Cabrera is a relatively complex being or perhaps we have made him so, with some sort of blind commitment to specific approaches to his talents.  While we frequently discuss the idea of five tool players, often overvaluing arm strength for outfielders as well as our ability to measure its impact, with Cabrera we must monitor three “tools”. The three tools or pieces are: the ability to hit for power, the ability to get on base, and the ability to play defense.

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Indians sign All-Star Jason Kipnis to long-term deal

1aThe Cleveland Indians announced this morning that they signed second baseman Jason Kipnis to a six-year contract extension through the 2019 season worth $52.5 million, with a club option for 2020. The deal, according to Jordan Bastian, is worth $52.5 million, and if the Indians nab that seventh-year option, it will wrap up Kipnis through three years of free agency.

That’s moderately shocking.

Bastian and several others reported the news earlier this morning, and throngs of Indians fans on twitter and across Indians message boards and in radio drive time were treated to the added bonus of the signing. It certainly wasn’t a surprise in the grand scheme of things. Most had speculated that the Indians would pull of this deal when they came home for several weeks, and I had even mentioned the deal almost a month ago, complete with the parameters for a potential deal.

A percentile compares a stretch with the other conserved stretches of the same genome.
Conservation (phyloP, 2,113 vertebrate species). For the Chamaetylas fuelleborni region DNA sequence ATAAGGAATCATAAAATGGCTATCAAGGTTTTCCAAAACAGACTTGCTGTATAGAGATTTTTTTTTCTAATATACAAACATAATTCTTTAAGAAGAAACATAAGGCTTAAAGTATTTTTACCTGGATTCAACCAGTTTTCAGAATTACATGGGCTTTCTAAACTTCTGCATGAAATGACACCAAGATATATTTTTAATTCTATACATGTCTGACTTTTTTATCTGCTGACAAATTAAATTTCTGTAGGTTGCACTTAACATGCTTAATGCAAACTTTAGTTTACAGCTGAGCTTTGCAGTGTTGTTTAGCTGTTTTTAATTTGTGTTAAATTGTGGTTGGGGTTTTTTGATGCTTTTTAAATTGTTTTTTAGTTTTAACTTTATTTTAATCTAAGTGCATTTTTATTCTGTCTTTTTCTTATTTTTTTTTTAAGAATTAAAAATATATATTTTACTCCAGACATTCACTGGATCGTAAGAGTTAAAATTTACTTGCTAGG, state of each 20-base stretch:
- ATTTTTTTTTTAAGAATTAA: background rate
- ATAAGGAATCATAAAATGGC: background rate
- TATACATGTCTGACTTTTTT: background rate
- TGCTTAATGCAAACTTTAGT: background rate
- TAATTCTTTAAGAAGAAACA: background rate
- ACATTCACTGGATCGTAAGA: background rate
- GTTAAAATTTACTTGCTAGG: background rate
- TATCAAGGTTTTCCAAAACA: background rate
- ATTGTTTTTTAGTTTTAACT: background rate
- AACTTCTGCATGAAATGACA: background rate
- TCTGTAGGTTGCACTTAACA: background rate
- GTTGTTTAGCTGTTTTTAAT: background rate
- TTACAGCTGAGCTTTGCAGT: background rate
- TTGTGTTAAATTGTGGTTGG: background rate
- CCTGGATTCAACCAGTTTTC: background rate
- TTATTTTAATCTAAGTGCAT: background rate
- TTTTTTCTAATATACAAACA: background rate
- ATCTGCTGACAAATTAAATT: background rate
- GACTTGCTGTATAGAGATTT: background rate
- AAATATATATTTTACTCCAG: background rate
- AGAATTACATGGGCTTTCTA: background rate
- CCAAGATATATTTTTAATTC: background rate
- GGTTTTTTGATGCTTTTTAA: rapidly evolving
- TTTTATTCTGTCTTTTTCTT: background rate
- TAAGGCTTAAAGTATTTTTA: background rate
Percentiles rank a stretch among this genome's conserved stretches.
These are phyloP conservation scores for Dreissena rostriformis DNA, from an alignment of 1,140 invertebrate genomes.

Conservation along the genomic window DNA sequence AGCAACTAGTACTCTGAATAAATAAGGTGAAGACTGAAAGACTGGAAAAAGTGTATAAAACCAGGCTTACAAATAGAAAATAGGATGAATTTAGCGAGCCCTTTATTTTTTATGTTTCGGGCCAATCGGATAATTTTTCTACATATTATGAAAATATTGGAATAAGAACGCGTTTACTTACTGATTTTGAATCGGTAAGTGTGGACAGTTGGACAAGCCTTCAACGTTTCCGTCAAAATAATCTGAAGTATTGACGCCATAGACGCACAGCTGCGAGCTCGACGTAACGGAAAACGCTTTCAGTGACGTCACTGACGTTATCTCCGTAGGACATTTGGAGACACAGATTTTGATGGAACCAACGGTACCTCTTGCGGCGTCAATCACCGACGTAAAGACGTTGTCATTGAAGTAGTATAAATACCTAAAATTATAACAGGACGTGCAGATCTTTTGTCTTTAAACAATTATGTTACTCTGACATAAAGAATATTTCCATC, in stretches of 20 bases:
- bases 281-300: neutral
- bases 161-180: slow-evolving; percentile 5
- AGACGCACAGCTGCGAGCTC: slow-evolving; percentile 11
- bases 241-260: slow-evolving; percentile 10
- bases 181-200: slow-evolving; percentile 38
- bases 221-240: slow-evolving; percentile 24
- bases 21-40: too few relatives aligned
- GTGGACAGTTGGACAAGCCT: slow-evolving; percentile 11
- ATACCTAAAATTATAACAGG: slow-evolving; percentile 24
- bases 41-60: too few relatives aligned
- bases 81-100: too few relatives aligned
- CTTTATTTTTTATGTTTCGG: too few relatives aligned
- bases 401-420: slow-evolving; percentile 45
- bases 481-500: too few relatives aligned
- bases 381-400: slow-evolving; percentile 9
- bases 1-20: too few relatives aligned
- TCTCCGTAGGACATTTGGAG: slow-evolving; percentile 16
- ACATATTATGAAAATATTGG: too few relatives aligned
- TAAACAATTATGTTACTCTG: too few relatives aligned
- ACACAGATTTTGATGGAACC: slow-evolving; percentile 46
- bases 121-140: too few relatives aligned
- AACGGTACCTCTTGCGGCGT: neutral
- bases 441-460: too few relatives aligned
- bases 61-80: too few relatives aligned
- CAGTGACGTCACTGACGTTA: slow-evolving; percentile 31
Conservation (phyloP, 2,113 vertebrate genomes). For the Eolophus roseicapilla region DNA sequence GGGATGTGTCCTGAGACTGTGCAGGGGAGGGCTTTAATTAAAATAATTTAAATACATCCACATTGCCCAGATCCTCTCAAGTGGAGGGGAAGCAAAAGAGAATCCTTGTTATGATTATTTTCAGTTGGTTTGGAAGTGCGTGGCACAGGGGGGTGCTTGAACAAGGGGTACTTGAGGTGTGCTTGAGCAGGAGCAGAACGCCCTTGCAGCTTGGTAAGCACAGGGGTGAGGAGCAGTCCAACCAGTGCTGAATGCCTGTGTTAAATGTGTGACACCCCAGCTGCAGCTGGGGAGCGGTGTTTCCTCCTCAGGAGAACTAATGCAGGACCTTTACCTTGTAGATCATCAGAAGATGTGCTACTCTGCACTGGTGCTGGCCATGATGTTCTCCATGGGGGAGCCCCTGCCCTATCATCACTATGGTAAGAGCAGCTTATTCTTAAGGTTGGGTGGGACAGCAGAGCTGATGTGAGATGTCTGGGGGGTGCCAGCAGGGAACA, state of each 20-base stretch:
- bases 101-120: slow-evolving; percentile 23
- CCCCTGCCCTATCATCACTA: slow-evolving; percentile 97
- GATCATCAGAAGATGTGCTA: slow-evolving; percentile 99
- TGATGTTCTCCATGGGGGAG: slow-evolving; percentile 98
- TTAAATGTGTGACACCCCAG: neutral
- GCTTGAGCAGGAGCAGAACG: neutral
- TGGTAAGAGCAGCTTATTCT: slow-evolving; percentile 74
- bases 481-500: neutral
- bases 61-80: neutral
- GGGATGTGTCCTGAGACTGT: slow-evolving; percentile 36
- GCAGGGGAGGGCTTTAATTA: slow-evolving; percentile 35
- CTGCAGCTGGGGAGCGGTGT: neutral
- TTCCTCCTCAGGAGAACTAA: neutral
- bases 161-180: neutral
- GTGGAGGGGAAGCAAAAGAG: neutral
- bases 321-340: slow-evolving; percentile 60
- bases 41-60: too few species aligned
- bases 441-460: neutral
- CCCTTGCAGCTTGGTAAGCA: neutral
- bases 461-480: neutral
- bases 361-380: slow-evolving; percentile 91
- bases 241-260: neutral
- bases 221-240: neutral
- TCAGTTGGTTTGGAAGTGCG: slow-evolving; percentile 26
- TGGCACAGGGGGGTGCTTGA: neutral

Obviously the groundwork had been laid out by the Atlanta Braves and the St. Louis Cardinals, who built similar deals for similar players. Kipnis, who is likely a higher value player than both, signed a deal very similar to Matt Carpenter’s six-year deal with the Cardinals, complete with a seventh year added to the team in the form of a team option.

Just a great move by the Indians, who have continued to show their commitment to building a winner since the firing of Manny Acta in September of 2012.

Enter Terry Francona, and if that sound like ‘Enter the Dragon,’ that’s exactly what I meant.

You can argue that Jason Kipnis is a top five second baseman in the league right now. Think about this: he led the Indians runs, hits, RBI and steals, and was top ten in walks and steals in the league. What the Indians are banking on for Kipnis is his tremendous upside. Continue reading